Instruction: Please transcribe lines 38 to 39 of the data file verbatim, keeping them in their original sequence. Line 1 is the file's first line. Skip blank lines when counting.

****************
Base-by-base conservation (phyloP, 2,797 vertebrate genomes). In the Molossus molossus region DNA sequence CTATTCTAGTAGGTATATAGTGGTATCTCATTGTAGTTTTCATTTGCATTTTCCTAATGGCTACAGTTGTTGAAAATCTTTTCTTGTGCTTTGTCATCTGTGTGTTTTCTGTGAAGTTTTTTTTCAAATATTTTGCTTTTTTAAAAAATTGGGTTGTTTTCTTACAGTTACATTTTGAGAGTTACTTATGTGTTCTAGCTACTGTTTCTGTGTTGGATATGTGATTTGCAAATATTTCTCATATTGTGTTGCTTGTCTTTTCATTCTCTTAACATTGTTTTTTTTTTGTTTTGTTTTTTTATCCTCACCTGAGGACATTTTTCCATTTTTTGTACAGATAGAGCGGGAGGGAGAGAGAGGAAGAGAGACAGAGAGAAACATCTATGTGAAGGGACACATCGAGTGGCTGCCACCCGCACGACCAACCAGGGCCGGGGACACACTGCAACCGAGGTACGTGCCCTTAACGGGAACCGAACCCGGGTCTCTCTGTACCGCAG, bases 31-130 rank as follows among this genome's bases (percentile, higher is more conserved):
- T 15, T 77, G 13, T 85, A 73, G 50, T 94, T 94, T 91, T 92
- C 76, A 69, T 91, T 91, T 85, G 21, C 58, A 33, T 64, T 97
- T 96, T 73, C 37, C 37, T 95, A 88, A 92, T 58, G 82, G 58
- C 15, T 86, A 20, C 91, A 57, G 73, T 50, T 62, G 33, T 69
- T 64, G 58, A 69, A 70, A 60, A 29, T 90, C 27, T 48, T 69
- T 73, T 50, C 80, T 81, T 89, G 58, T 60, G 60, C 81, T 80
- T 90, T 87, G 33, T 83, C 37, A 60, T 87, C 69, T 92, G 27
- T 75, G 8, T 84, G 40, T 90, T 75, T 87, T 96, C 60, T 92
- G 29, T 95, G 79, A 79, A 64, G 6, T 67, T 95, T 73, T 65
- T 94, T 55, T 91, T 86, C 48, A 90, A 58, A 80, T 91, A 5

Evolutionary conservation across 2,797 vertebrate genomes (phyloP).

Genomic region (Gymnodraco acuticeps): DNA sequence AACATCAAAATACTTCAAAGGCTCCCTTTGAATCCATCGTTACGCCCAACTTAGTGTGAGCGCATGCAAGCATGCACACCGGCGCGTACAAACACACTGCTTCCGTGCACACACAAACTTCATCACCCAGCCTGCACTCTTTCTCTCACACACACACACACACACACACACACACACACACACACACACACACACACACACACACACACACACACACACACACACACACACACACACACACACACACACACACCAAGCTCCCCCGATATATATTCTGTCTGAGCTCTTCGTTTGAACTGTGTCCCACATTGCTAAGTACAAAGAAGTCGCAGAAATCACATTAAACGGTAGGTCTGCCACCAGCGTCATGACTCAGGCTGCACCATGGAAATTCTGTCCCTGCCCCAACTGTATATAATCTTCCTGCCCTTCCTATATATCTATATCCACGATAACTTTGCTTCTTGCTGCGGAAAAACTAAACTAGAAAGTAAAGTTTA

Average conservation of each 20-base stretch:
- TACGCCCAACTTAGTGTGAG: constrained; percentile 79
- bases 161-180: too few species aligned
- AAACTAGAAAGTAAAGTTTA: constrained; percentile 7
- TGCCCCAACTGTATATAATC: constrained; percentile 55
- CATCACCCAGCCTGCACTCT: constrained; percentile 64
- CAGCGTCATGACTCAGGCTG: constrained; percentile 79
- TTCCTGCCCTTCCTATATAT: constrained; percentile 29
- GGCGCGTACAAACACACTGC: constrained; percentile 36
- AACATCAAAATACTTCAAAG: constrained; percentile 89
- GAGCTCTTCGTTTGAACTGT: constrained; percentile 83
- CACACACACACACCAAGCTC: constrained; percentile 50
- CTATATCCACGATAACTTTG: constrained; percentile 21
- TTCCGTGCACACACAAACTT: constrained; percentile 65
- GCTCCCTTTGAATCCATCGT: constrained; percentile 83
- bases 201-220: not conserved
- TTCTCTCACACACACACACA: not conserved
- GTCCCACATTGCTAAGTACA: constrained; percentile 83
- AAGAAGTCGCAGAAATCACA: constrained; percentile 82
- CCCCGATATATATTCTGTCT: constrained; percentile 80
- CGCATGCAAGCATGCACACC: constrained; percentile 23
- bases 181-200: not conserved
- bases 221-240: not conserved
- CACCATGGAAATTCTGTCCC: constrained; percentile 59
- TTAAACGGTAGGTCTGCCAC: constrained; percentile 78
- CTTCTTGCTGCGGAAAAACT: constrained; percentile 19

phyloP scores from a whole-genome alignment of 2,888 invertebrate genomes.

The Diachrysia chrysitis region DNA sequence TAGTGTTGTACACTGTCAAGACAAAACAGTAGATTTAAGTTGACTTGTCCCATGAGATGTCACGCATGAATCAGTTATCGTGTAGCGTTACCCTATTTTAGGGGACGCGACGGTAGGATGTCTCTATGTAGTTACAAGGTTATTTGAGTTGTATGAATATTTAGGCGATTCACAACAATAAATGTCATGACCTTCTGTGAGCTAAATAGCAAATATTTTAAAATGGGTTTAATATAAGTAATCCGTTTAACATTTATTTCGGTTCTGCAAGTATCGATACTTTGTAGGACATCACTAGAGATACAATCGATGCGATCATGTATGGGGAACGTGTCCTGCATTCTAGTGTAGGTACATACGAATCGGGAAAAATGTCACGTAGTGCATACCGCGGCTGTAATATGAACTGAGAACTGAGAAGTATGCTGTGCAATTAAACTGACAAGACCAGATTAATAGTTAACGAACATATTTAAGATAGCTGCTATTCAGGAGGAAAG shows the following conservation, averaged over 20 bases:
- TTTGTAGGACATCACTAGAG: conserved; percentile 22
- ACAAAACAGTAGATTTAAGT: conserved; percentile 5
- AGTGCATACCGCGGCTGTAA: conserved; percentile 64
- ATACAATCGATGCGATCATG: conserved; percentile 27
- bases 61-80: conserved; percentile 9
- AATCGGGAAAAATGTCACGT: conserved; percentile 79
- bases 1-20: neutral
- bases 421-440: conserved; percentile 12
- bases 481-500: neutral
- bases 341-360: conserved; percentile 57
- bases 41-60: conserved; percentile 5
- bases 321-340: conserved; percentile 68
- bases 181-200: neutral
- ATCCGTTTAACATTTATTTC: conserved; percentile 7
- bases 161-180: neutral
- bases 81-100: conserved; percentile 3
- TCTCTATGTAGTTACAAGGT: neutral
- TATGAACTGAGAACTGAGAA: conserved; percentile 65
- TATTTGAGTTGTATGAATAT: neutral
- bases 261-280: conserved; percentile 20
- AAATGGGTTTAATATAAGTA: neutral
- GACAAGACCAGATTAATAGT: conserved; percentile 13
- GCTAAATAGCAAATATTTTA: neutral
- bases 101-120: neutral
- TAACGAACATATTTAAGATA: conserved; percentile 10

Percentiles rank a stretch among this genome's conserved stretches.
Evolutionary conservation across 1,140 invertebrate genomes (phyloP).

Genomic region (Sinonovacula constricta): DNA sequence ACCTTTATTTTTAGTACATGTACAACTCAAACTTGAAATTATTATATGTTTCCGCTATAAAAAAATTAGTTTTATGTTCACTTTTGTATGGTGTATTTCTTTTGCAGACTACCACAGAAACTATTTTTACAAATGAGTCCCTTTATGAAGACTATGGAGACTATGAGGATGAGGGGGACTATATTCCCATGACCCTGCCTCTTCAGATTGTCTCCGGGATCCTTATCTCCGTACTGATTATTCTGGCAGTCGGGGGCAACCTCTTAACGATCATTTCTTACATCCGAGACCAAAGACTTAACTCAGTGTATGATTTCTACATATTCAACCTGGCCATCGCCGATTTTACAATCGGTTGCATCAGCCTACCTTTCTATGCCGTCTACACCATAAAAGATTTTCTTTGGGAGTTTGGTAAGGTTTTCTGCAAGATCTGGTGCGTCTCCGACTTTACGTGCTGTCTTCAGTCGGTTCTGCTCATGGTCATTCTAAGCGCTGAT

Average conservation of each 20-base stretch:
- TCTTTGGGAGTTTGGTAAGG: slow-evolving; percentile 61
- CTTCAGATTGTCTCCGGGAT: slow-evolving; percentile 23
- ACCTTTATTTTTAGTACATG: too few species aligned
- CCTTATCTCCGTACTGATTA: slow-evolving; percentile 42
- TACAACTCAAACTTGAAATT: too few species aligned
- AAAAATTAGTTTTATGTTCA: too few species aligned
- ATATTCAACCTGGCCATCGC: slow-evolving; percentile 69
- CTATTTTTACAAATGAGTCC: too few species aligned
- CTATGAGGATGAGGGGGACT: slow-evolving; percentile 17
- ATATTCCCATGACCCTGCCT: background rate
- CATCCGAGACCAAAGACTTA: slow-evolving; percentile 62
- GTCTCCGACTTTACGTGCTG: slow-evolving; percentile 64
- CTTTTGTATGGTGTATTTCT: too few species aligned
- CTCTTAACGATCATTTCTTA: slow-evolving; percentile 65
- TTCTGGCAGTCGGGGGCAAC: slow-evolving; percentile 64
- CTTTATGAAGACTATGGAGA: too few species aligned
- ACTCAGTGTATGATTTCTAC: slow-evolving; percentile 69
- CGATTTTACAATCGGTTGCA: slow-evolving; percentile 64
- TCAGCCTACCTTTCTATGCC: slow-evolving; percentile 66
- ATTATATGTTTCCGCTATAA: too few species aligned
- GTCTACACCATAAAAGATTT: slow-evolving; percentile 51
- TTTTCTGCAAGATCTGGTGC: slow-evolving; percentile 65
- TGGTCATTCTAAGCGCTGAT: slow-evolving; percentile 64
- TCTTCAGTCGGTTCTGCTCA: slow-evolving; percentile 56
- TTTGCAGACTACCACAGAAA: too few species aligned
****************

- TTAAACGGTAGGTCTGCCAC: constrained; percentile 78
- CTTCTTGCTGCGGAAAAACT: constrained; percentile 19